Over 800 Ukrainian refugees have received work permits in Iceland since the Russian invasion of Ukraine began last year, an article on the government’s website notes. Today marks one year since the start of the war in Ukraine.
Ukrainians entered the labour market successfully
The Icelandic government has successfully helped Ukrainian refugees integrate into the labour market, according to the Ministry of Social Affairs and Labor. Over the past year, nearly 2,600 Ukrainian refugees have been welcomed to Iceland, with around 1,900 between the ages of 18 and 67, as reported on the government’s website.
“Based on the number of work permits issued, it can be assumed that more than 42% of refugees have already secured employment. However, it is important to note that some have only recently arrived and require time to settle before finding work,” the press release reads.
The first refugees arrived in Iceland from Ukraine in February of last year, with over 500 people fleeing the country in the following month. Since then, approximately 200 Ukrainian refugees have arrived in Iceland each month, with residency permits granted on humanitarian grounds.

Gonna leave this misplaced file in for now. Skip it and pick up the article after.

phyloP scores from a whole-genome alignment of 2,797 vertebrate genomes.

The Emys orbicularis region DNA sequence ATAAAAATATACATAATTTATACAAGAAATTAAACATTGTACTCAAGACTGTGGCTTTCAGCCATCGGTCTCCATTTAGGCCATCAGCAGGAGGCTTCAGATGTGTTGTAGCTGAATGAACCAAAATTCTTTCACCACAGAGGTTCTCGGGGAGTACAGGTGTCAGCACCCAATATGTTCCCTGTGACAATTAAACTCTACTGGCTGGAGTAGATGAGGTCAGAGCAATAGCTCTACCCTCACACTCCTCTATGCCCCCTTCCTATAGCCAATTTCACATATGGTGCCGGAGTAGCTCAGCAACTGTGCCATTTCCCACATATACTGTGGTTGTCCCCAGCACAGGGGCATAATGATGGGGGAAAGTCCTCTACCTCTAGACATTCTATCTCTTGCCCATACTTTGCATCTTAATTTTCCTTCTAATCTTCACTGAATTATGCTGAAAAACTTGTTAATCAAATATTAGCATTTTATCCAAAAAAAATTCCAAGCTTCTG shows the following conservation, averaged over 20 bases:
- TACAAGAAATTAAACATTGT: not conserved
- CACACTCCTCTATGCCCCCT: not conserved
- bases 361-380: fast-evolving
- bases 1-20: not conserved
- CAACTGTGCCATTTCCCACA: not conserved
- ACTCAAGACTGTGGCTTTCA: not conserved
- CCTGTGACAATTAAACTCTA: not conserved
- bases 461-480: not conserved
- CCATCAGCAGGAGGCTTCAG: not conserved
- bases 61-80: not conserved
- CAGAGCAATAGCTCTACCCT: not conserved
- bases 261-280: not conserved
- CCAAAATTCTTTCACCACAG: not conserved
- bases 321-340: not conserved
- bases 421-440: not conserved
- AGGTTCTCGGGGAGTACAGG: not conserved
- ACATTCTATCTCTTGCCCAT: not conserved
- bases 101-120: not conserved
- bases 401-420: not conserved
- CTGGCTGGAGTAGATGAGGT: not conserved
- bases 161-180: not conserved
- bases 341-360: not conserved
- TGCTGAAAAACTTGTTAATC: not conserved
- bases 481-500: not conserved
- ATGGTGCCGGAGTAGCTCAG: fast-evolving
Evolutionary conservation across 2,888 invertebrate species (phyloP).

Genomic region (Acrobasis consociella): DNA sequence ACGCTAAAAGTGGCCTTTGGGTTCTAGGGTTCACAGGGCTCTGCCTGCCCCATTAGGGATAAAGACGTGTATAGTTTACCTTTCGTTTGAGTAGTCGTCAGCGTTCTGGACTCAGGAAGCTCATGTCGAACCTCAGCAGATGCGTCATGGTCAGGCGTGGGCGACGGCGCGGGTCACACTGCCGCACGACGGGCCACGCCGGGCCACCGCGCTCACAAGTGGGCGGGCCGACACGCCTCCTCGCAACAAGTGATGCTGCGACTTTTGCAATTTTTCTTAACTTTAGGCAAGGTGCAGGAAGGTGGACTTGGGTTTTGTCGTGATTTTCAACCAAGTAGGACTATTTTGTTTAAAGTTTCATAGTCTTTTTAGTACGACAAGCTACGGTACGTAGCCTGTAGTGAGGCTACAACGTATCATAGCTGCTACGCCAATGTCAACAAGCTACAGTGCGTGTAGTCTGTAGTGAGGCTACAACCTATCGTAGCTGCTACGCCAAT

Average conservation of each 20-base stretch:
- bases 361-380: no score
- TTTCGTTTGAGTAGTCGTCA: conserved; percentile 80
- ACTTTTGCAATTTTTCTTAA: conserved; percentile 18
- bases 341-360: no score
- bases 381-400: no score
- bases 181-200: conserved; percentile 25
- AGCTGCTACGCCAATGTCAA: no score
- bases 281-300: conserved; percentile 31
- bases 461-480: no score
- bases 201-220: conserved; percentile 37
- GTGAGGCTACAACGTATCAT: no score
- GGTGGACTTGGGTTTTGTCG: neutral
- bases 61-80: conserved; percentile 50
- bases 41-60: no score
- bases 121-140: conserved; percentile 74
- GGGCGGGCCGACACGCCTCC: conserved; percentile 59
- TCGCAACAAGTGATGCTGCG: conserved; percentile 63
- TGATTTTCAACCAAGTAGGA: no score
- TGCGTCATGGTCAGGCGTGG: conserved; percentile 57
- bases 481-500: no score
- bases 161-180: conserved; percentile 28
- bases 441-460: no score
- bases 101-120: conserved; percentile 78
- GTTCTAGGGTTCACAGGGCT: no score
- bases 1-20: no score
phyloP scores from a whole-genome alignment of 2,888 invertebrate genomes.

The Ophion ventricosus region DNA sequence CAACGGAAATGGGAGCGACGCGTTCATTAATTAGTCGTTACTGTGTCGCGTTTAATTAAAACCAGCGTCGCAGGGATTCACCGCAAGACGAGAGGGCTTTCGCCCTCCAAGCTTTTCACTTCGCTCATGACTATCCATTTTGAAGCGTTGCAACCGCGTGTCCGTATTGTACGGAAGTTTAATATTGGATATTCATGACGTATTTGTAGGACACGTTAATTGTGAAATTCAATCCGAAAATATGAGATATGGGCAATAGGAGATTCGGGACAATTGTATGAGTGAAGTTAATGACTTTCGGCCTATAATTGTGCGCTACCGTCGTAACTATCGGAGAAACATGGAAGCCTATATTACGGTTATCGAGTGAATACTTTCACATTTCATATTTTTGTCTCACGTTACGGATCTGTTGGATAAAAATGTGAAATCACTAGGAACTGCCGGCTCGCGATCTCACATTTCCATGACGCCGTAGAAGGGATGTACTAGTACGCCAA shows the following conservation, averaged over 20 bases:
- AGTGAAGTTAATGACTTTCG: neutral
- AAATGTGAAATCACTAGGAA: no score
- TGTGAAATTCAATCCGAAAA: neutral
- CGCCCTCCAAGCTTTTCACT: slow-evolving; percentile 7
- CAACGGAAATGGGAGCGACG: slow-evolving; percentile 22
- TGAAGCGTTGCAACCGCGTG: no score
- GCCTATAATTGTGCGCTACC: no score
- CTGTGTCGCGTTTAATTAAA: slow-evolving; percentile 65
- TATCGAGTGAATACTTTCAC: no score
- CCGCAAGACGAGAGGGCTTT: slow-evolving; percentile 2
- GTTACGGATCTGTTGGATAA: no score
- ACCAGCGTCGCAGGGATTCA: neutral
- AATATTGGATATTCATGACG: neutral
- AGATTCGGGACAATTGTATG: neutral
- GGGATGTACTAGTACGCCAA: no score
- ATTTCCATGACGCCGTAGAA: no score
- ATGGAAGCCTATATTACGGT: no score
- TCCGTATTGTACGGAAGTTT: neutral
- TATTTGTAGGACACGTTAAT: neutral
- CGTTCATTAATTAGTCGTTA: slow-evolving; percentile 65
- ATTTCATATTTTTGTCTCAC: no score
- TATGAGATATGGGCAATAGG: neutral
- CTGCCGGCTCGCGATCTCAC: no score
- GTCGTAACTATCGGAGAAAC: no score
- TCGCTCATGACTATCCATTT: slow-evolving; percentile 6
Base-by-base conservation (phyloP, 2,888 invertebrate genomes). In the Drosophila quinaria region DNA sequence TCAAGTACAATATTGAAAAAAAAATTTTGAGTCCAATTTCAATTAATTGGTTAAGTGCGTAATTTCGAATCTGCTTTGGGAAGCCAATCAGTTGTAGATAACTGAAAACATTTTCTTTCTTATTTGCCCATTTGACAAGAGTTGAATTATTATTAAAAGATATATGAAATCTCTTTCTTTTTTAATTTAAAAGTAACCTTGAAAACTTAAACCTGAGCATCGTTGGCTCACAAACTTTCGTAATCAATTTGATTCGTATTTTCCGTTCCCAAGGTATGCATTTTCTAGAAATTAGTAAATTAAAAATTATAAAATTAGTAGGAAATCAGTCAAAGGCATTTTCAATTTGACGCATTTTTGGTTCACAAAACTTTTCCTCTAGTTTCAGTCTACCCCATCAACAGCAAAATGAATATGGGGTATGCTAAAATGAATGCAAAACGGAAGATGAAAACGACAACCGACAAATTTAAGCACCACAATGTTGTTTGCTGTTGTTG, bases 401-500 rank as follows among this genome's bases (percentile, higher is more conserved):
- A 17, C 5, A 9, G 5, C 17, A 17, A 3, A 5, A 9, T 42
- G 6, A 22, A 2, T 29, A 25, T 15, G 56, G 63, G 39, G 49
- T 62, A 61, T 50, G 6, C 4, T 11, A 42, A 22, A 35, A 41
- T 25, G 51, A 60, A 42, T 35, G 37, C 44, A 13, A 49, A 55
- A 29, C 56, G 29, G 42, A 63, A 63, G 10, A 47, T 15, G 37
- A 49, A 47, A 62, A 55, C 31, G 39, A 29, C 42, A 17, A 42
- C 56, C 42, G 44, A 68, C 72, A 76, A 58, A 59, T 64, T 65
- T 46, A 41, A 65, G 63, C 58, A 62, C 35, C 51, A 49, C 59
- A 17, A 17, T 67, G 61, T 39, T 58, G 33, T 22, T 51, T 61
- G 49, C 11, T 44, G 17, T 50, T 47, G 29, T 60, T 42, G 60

“Hard workers” who’ve been well received
The majority of work permits issued for Ukrainian refugees in Iceland are for jobs in cleaning and laundry, as well as various service roles in homes and restaurants. Some have also secured employment in the construction and fishing industries.
“We see that most people from Ukraine who come to us want to enter the labour market as soon as possible and that they put a lot of effort into finding a job. Many of them are willing to accept whatever’s available, despite their high level of education and work experience. They report feeling welcomed, safe, and positively received in Iceland,” Guðlaug Hrönn Pétursdóttir, head of the refugee department at the Directorate of Labour, which provides special services (including Icelandic lessons) to refugees who are looking for employment.
Employers in Iceland have expressed satisfaction with Ukrainian workers, who are known to work hard. In 2022, the Directorate of Labour provided community education to 395 Ukrainians and Icelandic lessons to 419 refugees.